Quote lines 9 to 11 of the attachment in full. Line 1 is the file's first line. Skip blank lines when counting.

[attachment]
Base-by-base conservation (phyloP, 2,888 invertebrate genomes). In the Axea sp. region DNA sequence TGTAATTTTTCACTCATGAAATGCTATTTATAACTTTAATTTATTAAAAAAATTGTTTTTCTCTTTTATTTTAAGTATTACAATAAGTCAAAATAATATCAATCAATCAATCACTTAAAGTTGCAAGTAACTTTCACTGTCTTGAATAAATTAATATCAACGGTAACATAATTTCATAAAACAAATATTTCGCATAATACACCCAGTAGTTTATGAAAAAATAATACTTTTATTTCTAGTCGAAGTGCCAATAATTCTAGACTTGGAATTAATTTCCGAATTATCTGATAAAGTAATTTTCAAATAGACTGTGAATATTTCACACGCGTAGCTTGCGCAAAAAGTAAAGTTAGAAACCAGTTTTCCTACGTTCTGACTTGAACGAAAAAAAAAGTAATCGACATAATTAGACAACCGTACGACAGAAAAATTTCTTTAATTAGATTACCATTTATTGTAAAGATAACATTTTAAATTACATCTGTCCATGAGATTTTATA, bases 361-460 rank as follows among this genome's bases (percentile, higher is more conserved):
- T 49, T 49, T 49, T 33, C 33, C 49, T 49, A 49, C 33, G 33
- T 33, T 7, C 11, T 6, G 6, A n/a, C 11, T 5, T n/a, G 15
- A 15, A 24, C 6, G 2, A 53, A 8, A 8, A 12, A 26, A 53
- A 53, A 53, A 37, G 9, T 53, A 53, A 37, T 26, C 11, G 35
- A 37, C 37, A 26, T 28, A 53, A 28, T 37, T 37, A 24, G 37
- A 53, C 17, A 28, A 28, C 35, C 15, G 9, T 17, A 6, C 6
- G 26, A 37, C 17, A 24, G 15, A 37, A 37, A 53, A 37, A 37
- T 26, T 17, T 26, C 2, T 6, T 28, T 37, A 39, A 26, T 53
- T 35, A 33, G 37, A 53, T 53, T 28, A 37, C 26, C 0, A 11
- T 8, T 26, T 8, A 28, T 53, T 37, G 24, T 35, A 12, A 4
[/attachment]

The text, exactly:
- T 26, T 17, T 26, C 2, T 6, T 28, T 37, A 39, A 26, T 53
- T 35, A 33, G 37, A 53, T 53, T 28, A 37, C 26, C 0, A 11
- T 8, T 26, T 8, A 28, T 53, T 37, G 24, T 35, A 12, A 4